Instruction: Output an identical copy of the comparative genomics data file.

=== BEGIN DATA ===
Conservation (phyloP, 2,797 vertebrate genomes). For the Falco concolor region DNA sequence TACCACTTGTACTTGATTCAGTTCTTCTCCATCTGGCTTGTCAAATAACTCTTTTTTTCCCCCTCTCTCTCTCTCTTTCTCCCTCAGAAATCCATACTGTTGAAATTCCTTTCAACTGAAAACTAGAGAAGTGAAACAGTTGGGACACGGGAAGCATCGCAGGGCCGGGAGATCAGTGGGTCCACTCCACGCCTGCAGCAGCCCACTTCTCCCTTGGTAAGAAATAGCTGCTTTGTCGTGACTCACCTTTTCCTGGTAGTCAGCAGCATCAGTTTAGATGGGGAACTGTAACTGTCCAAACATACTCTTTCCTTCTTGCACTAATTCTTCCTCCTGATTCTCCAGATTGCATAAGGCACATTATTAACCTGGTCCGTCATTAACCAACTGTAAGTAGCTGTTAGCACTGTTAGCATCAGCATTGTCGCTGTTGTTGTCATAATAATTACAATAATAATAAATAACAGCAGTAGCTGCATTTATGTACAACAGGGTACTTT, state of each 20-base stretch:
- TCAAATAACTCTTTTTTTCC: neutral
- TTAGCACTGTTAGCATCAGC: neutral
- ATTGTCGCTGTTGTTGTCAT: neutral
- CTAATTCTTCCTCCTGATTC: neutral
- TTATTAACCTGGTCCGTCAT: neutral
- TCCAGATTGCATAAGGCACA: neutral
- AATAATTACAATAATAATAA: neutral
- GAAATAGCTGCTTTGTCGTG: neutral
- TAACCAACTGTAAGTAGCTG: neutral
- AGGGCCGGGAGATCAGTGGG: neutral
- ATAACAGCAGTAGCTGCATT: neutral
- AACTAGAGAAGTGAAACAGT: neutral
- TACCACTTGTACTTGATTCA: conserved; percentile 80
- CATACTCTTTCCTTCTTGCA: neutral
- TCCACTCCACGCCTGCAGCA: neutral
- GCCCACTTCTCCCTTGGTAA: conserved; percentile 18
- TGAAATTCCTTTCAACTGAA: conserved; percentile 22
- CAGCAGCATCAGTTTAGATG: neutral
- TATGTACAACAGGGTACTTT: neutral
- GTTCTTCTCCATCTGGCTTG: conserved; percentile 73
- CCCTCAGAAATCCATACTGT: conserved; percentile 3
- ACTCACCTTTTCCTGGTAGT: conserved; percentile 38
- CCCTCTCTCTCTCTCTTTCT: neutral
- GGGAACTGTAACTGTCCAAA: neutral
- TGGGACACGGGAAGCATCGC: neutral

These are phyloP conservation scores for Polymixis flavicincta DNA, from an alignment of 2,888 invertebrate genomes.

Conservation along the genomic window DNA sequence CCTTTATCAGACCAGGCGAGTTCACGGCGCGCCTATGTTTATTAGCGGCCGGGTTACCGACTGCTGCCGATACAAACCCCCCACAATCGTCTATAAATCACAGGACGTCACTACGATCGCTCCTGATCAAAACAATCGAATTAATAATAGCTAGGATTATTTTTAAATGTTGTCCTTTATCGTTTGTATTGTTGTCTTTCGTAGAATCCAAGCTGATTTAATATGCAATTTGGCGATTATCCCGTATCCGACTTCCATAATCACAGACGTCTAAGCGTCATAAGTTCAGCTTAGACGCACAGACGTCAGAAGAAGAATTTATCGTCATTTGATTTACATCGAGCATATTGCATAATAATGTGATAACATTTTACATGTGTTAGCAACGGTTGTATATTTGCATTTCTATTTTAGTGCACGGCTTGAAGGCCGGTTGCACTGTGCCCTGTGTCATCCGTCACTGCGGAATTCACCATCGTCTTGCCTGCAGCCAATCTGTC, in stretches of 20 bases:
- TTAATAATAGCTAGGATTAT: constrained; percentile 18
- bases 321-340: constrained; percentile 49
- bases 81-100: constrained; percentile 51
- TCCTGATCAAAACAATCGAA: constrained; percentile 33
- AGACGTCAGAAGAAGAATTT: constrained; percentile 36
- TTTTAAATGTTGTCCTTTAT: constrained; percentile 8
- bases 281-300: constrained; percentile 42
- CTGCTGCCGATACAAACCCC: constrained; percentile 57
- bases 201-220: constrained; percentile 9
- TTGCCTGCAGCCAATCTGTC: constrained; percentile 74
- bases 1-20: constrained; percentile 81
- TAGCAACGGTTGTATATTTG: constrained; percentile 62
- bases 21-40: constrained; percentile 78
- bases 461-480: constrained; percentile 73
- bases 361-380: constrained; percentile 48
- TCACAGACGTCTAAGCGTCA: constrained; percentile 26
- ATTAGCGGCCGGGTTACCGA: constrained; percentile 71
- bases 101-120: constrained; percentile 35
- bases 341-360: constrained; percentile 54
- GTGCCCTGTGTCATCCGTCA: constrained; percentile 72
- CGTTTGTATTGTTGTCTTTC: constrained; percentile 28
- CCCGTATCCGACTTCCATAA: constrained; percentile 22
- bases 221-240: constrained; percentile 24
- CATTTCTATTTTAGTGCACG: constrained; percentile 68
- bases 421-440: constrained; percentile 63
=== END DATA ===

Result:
Conservation (phyloP, 2,797 vertebrate genomes). For the Falco concolor region DNA sequence TACCACTTGTACTTGATTCAGTTCTTCTCCATCTGGCTTGTCAAATAACTCTTTTTTTCCCCCTCTCTCTCTCTCTTTCTCCCTCAGAAATCCATACTGTTGAAATTCCTTTCAACTGAAAACTAGAGAAGTGAAACAGTTGGGACACGGGAAGCATCGCAGGGCCGGGAGATCAGTGGGTCCACTCCACGCCTGCAGCAGCCCACTTCTCCCTTGGTAAGAAATAGCTGCTTTGTCGTGACTCACCTTTTCCTGGTAGTCAGCAGCATCAGTTTAGATGGGGAACTGTAACTGTCCAAACATACTCTTTCCTTCTTGCACTAATTCTTCCTCCTGATTCTCCAGATTGCATAAGGCACATTATTAACCTGGTCCGTCATTAACCAACTGTAAGTAGCTGTTAGCACTGTTAGCATCAGCATTGTCGCTGTTGTTGTCATAATAATTACAATAATAATAAATAACAGCAGTAGCTGCATTTATGTACAACAGGGTACTTT, state of each 20-base stretch:
- TCAAATAACTCTTTTTTTCC: neutral
- TTAGCACTGTTAGCATCAGC: neutral
- ATTGTCGCTGTTGTTGTCAT: neutral
- CTAATTCTTCCTCCTGATTC: neutral
- TTATTAACCTGGTCCGTCAT: neutral
- TCCAGATTGCATAAGGCACA: neutral
- AATAATTACAATAATAATAA: neutral
- GAAATAGCTGCTTTGTCGTG: neutral
- TAACCAACTGTAAGTAGCTG: neutral
- AGGGCCGGGAGATCAGTGGG: neutral
- ATAACAGCAGTAGCTGCATT: neutral
- AACTAGAGAAGTGAAACAGT: neutral
- TACCACTTGTACTTGATTCA: conserved; percentile 80
- CATACTCTTTCCTTCTTGCA: neutral
- TCCACTCCACGCCTGCAGCA: neutral
- GCCCACTTCTCCCTTGGTAA: conserved; percentile 18
- TGAAATTCCTTTCAACTGAA: conserved; percentile 22
- CAGCAGCATCAGTTTAGATG: neutral
- TATGTACAACAGGGTACTTT: neutral
- GTTCTTCTCCATCTGGCTTG: conserved; percentile 73
- CCCTCAGAAATCCATACTGT: conserved; percentile 3
- ACTCACCTTTTCCTGGTAGT: conserved; percentile 38
- CCCTCTCTCTCTCTCTTTCT: neutral
- GGGAACTGTAACTGTCCAAA: neutral
- TGGGACACGGGAAGCATCGC: neutral

These are phyloP conservation scores for Polymixis flavicincta DNA, from an alignment of 2,888 invertebrate genomes.

Conservation along the genomic window DNA sequence CCTTTATCAGACCAGGCGAGTTCACGGCGCGCCTATGTTTATTAGCGGCCGGGTTACCGACTGCTGCCGATACAAACCCCCCACAATCGTCTATAAATCACAGGACGTCACTACGATCGCTCCTGATCAAAACAATCGAATTAATAATAGCTAGGATTATTTTTAAATGTTGTCCTTTATCGTTTGTATTGTTGTCTTTCGTAGAATCCAAGCTGATTTAATATGCAATTTGGCGATTATCCCGTATCCGACTTCCATAATCACAGACGTCTAAGCGTCATAAGTTCAGCTTAGACGCACAGACGTCAGAAGAAGAATTTATCGTCATTTGATTTACATCGAGCATATTGCATAATAATGTGATAACATTTTACATGTGTTAGCAACGGTTGTATATTTGCATTTCTATTTTAGTGCACGGCTTGAAGGCCGGTTGCACTGTGCCCTGTGTCATCCGTCACTGCGGAATTCACCATCGTCTTGCCTGCAGCCAATCTGTC, in stretches of 20 bases:
- TTAATAATAGCTAGGATTAT: constrained; percentile 18
- bases 321-340: constrained; percentile 49
- bases 81-100: constrained; percentile 51
- TCCTGATCAAAACAATCGAA: constrained; percentile 33
- AGACGTCAGAAGAAGAATTT: constrained; percentile 36
- TTTTAAATGTTGTCCTTTAT: constrained; percentile 8
- bases 281-300: constrained; percentile 42
- CTGCTGCCGATACAAACCCC: constrained; percentile 57
- bases 201-220: constrained; percentile 9
- TTGCCTGCAGCCAATCTGTC: constrained; percentile 74
- bases 1-20: constrained; percentile 81
- TAGCAACGGTTGTATATTTG: constrained; percentile 62
- bases 21-40: constrained; percentile 78
- bases 461-480: constrained; percentile 73
- bases 361-380: constrained; percentile 48
- TCACAGACGTCTAAGCGTCA: constrained; percentile 26
- ATTAGCGGCCGGGTTACCGA: constrained; percentile 71
- bases 101-120: constrained; percentile 35
- bases 341-360: constrained; percentile 54
- GTGCCCTGTGTCATCCGTCA: constrained; percentile 72
- CGTTTGTATTGTTGTCTTTC: constrained; percentile 28
- CCCGTATCCGACTTCCATAA: constrained; percentile 22
- bases 221-240: constrained; percentile 24
- CATTTCTATTTTAGTGCACG: constrained; percentile 68
- bases 421-440: constrained; percentile 63